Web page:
The bumetanide prodrug BUM5, but not bumetanide, potentiates the antiseizure effect of phenobarbital in adult epileptic mice

Thomas Erker, Claudia Brandt, Kathrin Töllner, Philipp Schreppel, Friederike Twele, Alina Schidlitzki, Wolfgang Löscher

    Veröffentlichungen: Beitrag in FachzeitschriftArtikelPeer Reviewed


    OBJECTIVE: The loop diuretic bumetanide has been reported to potentiate the antiseizure activity of phenobarbital in rodent models of neonatal seizures, most likely as a result of inhibition of the chloride importer Na-K-Cl cotransporter isoform 1 (NKCC1) in the brain. In view of the intractability of neonatal seizures, the preclinical findings prompted a clinical trial in neonates on bumetanide as an add-on to phenobarbital, which, however, had to be terminated because of ototoxicity and lack of efficacy. We have recently shown that bumetanide penetrates only poorly into the brain, so that we developed lipophilic prodrugs such as BUM5, the N,N-dimethylaminoethylester of bumetanide, which penetrate more easily into the brain and are converted to bumetanide.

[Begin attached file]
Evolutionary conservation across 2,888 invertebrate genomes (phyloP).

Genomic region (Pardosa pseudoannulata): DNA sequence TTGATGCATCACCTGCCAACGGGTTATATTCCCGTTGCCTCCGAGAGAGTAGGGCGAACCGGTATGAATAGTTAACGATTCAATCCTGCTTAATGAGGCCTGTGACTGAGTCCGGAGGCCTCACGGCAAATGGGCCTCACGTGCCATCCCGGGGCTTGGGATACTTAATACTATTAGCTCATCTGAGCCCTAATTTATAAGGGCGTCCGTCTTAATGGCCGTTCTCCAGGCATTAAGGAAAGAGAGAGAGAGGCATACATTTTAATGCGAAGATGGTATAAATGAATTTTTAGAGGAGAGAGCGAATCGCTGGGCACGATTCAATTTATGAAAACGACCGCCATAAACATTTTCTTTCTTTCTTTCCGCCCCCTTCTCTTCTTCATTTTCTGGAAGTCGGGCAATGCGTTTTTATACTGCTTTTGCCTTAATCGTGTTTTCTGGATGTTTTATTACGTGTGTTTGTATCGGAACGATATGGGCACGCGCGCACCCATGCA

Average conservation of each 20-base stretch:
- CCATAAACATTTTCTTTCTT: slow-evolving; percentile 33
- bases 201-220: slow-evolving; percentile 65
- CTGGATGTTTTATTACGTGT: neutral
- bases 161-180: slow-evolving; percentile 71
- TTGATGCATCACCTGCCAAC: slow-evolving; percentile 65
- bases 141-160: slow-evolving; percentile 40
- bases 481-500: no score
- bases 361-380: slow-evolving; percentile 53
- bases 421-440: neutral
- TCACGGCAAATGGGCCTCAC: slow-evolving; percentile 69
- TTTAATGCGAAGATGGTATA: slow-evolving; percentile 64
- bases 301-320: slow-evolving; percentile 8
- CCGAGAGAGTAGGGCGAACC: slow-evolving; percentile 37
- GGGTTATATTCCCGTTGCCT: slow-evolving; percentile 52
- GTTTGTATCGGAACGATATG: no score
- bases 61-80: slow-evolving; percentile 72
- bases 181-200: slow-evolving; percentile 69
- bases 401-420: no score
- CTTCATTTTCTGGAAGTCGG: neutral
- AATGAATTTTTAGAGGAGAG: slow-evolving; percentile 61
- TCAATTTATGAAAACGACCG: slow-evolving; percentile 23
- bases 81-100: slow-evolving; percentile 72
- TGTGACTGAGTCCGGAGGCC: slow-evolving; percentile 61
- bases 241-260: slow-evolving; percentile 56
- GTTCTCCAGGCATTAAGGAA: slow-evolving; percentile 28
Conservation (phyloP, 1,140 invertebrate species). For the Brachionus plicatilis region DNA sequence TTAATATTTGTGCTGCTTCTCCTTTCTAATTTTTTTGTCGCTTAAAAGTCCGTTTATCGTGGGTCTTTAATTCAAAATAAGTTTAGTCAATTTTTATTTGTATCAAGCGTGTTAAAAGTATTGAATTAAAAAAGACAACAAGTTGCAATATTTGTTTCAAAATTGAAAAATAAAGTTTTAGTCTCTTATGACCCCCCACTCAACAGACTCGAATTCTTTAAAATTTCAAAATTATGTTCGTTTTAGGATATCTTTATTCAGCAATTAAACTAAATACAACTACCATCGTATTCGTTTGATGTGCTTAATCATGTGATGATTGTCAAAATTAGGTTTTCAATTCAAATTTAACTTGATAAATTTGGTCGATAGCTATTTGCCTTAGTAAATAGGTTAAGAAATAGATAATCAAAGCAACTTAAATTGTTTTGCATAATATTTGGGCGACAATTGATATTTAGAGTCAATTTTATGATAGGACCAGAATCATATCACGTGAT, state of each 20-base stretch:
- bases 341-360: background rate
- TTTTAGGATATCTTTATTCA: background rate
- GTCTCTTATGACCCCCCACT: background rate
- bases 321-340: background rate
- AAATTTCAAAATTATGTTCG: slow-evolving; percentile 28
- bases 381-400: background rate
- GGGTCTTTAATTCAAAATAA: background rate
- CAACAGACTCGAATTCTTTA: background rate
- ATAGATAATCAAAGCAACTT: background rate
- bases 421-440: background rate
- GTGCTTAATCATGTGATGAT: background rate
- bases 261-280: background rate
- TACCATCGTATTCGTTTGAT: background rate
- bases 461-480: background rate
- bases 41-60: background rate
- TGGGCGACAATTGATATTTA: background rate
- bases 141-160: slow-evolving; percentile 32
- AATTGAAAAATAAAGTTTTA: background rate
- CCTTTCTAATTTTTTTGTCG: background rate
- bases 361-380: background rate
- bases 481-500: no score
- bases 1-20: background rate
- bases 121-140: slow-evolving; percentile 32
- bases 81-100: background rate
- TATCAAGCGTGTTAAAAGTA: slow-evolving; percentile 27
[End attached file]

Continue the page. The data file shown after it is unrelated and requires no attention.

METHODS: In the present study, we used a new strategy to test whether BUM5 is more potent than bumetanide in potentiating the antiseizure effect of phenobarbital. Adult mice were made epileptic by pilocarpine, and the antiseizure effects of bumetanide, BUM5, and phenobarbital alone or in combination were determined by the maximal electroshock seizure threshold test.

    RESULTS: In nonepileptic mice, only phenobarbital exerted seizure threshold-increasing activity, and this was not potentiated by the NKCC1 inhibitors. In contrast, a marked potentiation of phenobarbital by BUM5, but not bumetanide, was determined in epileptic mice.

    SIGNIFICANCE: Thus, bumetanide is not capable of potentiating phenobarbital's antiseizure effect in an adult mouse model, which, however, can be overcome by using the prodrug BUM5. These data substantiate that BUM5 is a promising tool compound for target validation and proof-of-concept studies on the role of NKCC1 in brain diseases.

    Seiten (von - bis)698-705
    PublikationsstatusVeröffentlicht - 1 Mai 2016

    ÖFOS 2012

    • 301207 Pharmazeutische Chemie